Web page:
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From Mini-Me to Family Member: Child-Specific Licensing

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When Crystal, now age 35, was in her 20s, she signed up to be a Big Sister through her local Big Brothers/Big Sisters (BBBS) chapter. She always knew she may be able to make a difference in a young life, but she had no idea how significant of a role she would play for one young woman in particular.

Nine years ago she was matched up with an 8-year old girl, who we will call Natasha. It didn’t take long for their sisterly bond to form. The two have strikingly similar personalities, which has always felt familiar.

“I’m amazed at how well Big Sisters matched us; we are so much alike that I have always called her my mini-me,” says Crystal.

They spent a few hours together nearly every weekend for years. Sometimes, Crystal’s boyfriend (and now, husband) Justin would tag along. “I’ll never forget the first time I introduced them,” recalls Crystal. “She ran right over to Justin. She was immediately comfortable with him.”

Relationships Built Over Time

That strong, nearly-decade long bond led Crystal and Justin to become even more involved in Natasha’s life when she was 16. Last year, they learned she was going to be moved from a foster home to a group home and they sprang into action.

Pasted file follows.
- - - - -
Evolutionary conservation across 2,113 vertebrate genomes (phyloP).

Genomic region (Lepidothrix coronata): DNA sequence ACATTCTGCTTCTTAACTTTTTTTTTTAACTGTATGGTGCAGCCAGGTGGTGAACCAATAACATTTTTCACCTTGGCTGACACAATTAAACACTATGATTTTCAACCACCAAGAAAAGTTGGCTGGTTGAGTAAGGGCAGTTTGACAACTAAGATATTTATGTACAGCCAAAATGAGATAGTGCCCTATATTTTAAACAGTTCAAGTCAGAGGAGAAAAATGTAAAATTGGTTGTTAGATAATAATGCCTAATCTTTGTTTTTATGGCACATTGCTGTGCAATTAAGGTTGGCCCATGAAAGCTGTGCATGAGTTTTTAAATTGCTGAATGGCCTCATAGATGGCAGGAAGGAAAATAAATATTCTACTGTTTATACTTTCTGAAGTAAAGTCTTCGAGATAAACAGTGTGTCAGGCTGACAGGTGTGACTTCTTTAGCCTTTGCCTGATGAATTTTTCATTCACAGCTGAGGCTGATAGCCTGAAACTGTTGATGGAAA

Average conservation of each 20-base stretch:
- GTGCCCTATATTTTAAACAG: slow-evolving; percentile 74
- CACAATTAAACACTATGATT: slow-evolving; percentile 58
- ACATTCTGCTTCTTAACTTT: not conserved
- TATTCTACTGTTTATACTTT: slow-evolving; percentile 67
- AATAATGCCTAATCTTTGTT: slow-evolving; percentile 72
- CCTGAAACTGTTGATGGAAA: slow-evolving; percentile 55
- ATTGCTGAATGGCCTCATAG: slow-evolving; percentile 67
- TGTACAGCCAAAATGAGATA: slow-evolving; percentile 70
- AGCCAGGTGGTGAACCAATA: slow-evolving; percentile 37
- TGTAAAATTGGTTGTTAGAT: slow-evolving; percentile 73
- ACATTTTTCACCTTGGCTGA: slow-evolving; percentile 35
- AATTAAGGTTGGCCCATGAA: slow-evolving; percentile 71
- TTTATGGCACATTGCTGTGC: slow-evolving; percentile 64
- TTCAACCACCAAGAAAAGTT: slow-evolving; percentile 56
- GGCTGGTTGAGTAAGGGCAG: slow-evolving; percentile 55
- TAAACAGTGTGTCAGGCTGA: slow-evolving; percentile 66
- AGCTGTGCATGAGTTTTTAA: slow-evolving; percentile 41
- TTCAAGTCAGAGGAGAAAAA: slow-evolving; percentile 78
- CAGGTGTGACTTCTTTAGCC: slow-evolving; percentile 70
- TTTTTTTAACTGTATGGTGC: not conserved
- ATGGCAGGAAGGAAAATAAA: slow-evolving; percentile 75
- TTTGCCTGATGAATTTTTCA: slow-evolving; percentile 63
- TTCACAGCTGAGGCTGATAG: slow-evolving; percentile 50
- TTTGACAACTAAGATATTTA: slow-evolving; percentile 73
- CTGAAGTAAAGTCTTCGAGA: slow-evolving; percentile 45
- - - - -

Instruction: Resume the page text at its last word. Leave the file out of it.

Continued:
“She was on her third foster home, through no fault of her own, and we didn’t want to see her go into a group home,” says Crystal. “We already cared about her, we had the means, the support of our family, and a strong marriage. We knew we could make it work – even with three-year-old twins at the time,” she adds.

Child-Specific Licensing

So, they started the process for what’s known as a child-specific license. “Child-specific foster parent licensing is more common than you might think,” says Rachel Castillo, SaintA Director of Foster Care. “It means the parents take this step specifically to provide foster care for a child with whom they already have a relationship.”

Often it’s a relative, but it could also be a teacher, family friend, neighbor, or in this case, highly trusted adults who happen to already be in the child’s life.

According to Castillo, already having a relationship with the child prior to placement has its advantages. But, it can also have its challenges. “Navigating from whatever the relationship was before to a parent/child relationship takes time for both parties,” she says.

Navigating Changes Together

As foster parent Crystal has said, when you foster a child who is older, “You are not eased into being the parent of a teenager like other parents are.”

But, as she and her family also know, the rewards are great. Watch this video of former foster youth explaining why foster parents are so important for teens.

Natasha was excited to be able to call Crystal and Justin her parents and began referring to them as such right away. However, it has taken some time to accept what the change in roles actually means.

“It’s been hard for Natasha and me because I went from being a friend to being her parent,” says Crystal. “It’s definitely an adjustment for Justin to go from being the father of young boys to parenting a teenage girl.”

Once a Family, Always a Family

“Child-specific foster care for a teenager often provides a stability they have might not always been able to enjoy,” says Castillo.

In this case, the plan is for Natasha to continue on as part of the family indefinitely. “Even though it took a while for her to really believe us when we said that this wasn’t just temporary, she knows she is welcome to stay with us long after she exits foster care and all through college if she wants,” says Crystal.

Learn how to become a foster parent or call 855.GROW.HOPE or email GrowHope@SaintA.org.